Son Sues Life Insurance Company After Father’s Death
Jason Minchella was insured under a group life insurance policy issued by Defendant Sun Life Assurance that he received as a benefit for his employment with La Brea Bakery (the “Policy”). The Policy provided both a general life and insurance benefit and a basic accidental death benefit. Jason Minchella dies on June 13, 2011. Following his death, his son, Anthony Minchella, is the administrator of his father Jason Minchella’s estate. Anthony filed a claim with Sun Life for benefits under the Policy. On June 4, 2013, Anthony filed a complaint against Sun Life, asserting numerous state-law causes of action arising from Sun Life’s alleged delay and denial of payment of the benefits requested in the First Claim.
Anthony Minchella seeks declaratory judgment and other relief under the Employee Retirement Income Security Act (“ERISA”)1, alleging that Defendant Sun Life Assurance has failed to make a decision on Anthony’s claim for basic accidental death benefits, pursuant to a policy issued to the decedent, Jason Minchella, despite Plaintiff’s repeated requests that Defendant do so. Defendant has moved to dismiss the claim on the grounds that Plaintiff’s claim is precluded under the doctrine of res judicata and that Plaintiff has failed to exhaust his administrative remedies as required under ERISA. Sun Life filed a motion to dismiss, arguing that the state law claims must be dismissed as pre-empted by ERISA.
On August 12, 2013, while Sun Life’s motion to dismiss was still pending before the Court, Minchella and the life insurance company entered into a release and settlement agreement, under which Sun Life paid Minchella $48,000 in return for the discharge and release of all claims for general life insurance benefits. Though it is unclear, it appears that before entering into the release and settlement agreement, the Plaintiff had filed an additional claim with the Defendant, specifically requesting accidental death benefits. The release and settlement agreement carved out the pending Second Claim from the settlement as follows:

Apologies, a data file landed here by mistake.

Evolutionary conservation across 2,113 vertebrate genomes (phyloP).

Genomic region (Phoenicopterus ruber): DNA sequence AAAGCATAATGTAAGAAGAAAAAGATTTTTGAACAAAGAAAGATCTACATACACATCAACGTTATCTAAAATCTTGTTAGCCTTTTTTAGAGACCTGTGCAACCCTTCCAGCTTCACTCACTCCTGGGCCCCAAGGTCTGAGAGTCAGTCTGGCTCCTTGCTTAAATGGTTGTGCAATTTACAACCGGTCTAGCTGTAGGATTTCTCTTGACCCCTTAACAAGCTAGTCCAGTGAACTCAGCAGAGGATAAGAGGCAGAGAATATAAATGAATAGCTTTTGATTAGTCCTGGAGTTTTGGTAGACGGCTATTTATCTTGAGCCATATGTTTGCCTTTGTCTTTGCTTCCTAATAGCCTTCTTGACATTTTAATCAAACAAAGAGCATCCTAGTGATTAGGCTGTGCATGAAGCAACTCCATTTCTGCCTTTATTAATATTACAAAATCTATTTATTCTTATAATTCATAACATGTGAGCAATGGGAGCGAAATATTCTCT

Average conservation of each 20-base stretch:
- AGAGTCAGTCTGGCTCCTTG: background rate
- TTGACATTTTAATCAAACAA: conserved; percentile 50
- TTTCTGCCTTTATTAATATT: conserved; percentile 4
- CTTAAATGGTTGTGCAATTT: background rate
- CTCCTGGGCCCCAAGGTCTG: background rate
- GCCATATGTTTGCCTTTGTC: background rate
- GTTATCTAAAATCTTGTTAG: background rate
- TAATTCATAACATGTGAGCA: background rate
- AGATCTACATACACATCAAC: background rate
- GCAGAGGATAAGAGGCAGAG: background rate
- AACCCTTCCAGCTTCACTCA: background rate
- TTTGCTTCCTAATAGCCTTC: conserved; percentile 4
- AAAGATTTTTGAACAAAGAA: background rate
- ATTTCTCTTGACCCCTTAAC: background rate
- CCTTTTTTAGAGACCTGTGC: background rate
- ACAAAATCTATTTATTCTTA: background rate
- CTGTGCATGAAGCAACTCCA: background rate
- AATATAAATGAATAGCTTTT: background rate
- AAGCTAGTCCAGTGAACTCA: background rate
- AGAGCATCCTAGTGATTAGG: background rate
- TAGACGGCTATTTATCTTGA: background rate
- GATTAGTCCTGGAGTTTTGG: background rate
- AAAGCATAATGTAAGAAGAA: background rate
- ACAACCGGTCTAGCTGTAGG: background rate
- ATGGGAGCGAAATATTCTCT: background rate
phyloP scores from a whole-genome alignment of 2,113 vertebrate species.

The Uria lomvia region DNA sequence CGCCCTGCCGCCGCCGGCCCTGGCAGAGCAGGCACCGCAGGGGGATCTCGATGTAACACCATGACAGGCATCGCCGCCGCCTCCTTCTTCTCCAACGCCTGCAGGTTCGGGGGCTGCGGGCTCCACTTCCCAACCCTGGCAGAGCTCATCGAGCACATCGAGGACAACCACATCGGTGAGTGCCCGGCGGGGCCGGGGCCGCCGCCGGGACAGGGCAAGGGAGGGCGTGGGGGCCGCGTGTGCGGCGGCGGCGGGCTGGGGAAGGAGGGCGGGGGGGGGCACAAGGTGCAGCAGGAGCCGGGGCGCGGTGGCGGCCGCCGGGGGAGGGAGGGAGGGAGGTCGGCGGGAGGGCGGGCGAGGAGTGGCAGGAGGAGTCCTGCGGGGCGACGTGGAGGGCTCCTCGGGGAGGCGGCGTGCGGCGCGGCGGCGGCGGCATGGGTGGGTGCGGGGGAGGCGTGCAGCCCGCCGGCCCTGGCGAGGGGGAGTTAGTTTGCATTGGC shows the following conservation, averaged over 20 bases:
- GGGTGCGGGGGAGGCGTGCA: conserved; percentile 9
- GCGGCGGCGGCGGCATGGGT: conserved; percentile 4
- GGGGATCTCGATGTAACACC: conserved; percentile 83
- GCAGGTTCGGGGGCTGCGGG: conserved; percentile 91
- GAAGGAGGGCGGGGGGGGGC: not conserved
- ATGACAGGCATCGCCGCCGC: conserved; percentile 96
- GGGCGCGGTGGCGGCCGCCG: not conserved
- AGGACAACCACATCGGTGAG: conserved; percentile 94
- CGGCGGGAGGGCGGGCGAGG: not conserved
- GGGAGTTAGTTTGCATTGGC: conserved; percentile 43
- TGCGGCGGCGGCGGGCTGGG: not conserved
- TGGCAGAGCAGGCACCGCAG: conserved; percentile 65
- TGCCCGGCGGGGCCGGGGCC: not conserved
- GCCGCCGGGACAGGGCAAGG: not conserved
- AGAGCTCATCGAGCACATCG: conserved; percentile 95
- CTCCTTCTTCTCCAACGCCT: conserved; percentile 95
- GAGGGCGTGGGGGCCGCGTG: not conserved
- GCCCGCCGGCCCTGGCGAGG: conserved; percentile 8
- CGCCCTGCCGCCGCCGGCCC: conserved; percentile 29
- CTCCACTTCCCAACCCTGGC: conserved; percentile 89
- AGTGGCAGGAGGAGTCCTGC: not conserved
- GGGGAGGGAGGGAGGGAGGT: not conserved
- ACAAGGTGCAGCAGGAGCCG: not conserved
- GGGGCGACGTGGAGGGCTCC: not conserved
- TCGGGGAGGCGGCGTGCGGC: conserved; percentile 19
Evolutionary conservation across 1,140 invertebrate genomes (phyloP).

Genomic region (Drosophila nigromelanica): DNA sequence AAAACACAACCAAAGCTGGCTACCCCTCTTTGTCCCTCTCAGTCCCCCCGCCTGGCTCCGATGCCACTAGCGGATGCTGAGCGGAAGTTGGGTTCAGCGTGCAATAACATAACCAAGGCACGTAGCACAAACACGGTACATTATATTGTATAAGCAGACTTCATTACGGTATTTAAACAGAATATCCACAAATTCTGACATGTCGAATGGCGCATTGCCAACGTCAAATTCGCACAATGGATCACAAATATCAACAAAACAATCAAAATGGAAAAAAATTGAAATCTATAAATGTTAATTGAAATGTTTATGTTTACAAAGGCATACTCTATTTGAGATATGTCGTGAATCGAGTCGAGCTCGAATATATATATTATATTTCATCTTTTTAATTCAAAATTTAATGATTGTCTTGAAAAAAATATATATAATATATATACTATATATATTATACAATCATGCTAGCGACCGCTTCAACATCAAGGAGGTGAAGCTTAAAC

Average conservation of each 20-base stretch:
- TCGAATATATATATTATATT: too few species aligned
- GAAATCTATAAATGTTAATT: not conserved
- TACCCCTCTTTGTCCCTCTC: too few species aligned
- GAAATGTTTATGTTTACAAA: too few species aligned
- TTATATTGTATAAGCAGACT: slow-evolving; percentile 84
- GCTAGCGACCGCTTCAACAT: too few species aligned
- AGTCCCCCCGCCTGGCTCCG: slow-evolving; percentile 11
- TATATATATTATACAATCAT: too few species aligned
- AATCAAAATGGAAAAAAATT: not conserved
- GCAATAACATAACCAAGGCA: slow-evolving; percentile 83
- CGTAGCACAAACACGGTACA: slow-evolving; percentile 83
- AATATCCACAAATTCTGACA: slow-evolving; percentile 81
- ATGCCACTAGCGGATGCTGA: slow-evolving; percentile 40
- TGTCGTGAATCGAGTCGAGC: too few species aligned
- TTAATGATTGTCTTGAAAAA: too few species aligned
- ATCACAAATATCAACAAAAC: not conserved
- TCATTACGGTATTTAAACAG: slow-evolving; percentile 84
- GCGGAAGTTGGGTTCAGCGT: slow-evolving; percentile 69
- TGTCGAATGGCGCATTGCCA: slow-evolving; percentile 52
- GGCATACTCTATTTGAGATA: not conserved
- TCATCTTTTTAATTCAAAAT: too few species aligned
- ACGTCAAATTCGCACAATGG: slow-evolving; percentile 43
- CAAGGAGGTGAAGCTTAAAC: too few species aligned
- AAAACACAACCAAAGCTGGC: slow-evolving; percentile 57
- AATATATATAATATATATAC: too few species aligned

“This release shall not include, however, the current claim for accidental death and dismemberment (AD&D) benefits that the Estate has pending with Sun Life.”
The Court ruled that Anthony’s state-law claims were preempted by ERISA, and dismissed the complaint without prejudice to Anthony’s right to file an amended complaint stating an appropriate federal cause of action within 30 days. Nine months later, Minchella returned, filing a new complaint. The 2014 Complaint raised numerous state-law causes of action arising from Defendant’s alleged refusal to communicate with Plaintiff and recognize his entitlement to accidental death benefits. The Defendant removed the case to this Court, again arguing that Plaintiff’s state-law claims were preempted by ERISA, and the 2014 Complaint became the basis of this action. Defendant then moved to dismiss the 2014 Complaint as preempted by ERISA and precluded by the doctrine of res judicata.
The doctrine of res judicata bars a party from instituting a subsequent suit against the same party based on the same cause of action asserted in the initial suit. The express reservation of the Second Claim in the release and settlement agreement appears to evince Plaintiff’s intent to exhaust administrative remedies, and the allegation that Defendant repeatedly ignored Plaintiff’s request to reach a final claim decision raises a potential issue as to whether any further attempt to exhaust administrative remedies would have been futile. The current state of the record therefore does not permit any determination as to the affirmative defense of exhaustion of administrative remedies, but Defendant may, if appropriate, raise the issue again in any motions for summary judgment. The Defendant’s motion to dismiss will be denied.